Insurance that worsens crunch
An essential element in the government's forthcoming package to stem the pernicious shrinkage of credit in the economy will be measures to compensate for the devastating impact on many companies of the withdrawal of trade credit insurance.
That probably sounds deeply dull and technical. But please read on, because this stuff matters to all of us.
For smaller companies, the importance of trade credit insurance is often that they can't borrow from banks, unless they've insured their sales to corporate customers.
The banks make this stipulation because it absolves them from having to assess the credit-worthiness of their borrowers in detail - because at least part of the credit risk has been laid off to an insurance company.
So the availability of such insurance is literally a matter of life and death for many businesses.
Woolworths is one of the more extreme examples.
When insurers would no longer provide cover to Woolies' suppliers in the autumn, that was the penultimate nail in the coffin of the ailing general retailer - because suppliers insisted that Woolworths pay cash upfront to them for orders, which meant that Woolies was forced to draw on its borrowing facilities, which in turn took the retailer up to the limit of what its bankers were prepared to lend.
And the rest is the sorry story you know: the demise of a historic high street name that was forced to liquidate everything so that the bankers could get their money back.
The point is that trade credit insurance is central to hundreds of billions of pounds in trade and the provision of finance to companies of all sizes.
When it's withdrawn, as has been happening for months, small companies are unable to fulfil valuable orders placed by big companies and those bigger companies lose access to vital supplies.
So a rational decision by insurers to scale back their cover on sales to companies perceived as vulnerable to our economic contraction is rippling through the economy in a damaging way: cover is being withdrawn because we appear to be in a sharp recession, and its withdrawal is making that recession significantly worse.
Part of the problem is that the insurers seem to me to have massively underpriced the cover they provide. Just as banks charged ludicrously low rates of interest during the years of the credit bubble, so the trade credit insurers insured hundreds of billions of pounds of trade for tiny premiums.
According to statistics from the Association of British Insurers, there were £334m of premiums written by the insurers in 2007, covering £282bn of sales by British companies.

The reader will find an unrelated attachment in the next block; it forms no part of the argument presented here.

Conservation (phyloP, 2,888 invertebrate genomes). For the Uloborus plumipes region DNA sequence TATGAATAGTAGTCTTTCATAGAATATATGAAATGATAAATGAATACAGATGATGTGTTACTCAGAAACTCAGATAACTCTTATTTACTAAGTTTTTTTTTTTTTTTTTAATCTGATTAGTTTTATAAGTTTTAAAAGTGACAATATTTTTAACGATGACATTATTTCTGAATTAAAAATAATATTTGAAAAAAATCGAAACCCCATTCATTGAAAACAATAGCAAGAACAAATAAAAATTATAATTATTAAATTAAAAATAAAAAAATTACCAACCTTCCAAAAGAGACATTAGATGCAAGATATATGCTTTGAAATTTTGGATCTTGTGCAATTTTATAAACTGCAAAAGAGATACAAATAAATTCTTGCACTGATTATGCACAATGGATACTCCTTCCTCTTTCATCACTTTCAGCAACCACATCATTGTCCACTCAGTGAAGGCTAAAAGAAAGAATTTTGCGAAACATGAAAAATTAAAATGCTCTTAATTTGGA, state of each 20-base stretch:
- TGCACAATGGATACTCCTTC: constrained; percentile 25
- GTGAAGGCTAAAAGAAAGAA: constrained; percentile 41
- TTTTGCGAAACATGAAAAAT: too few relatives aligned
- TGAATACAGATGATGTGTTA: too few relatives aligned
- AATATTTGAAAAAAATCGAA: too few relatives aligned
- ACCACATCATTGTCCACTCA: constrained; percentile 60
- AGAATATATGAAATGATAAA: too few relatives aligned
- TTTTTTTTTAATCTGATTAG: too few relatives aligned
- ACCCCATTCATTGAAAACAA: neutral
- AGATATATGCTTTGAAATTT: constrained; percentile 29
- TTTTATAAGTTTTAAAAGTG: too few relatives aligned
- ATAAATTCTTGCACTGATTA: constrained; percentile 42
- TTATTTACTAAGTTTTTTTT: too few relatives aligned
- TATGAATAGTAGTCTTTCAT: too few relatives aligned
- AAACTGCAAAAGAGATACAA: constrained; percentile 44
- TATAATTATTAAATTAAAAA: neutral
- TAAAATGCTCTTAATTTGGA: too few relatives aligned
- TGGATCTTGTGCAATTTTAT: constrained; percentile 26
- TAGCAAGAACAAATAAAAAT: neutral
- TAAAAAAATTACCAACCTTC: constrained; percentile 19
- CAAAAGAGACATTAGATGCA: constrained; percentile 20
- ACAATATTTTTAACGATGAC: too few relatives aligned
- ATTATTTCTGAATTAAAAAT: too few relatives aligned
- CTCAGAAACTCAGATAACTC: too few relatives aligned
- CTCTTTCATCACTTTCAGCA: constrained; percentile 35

Or, to put it another way: insurers were receiving premiums equivalent to the turnover of a medium-size business to protect more than 20% of the output of the entire British economy.
Scary or what?
Those aggregated premiums were equivalent to a minute 0.1% of the sum insured - down from 0.26% in 1995. Which would only make economic sense in a world where there are never recessions.
One illustration that the premium was too low is that claims received by insurers in 2008 are likely to have been rather more than total aggregated gross premiums received in the previous year, extrapolating from trends in the first nine months of the year.
But the insurers have been protecting themselves from the worst losses by simply withdrawing cover for new orders to companies seen as weak. In other words, unlike insurance provided to you and me on our homes, for example, the trade credit insurers have been able to withhold protection as soon as they detected stormy conditions.
To restate the painful paradox: insurance designed to give confidence to companies that they would be paid by corporate customers is being scaled back in a way that's magnifying the woes of businesses big and small.
What's to be done?
Well, in France, a new system is being implemented whereby taxpayers are sharing the insurance risk with private-sector insurers on supplies to viable companies.
And I would expect the Business Department and the Treasury to implement a similar system of co-insurance by taxpayers.
But that can only be a short-term solution.
In the longer term, the supply of finance to small and medium-size businesses has to be overhauled, so that the viability of those businesses is no longer dependent on insurance that's only available when the sun is shining.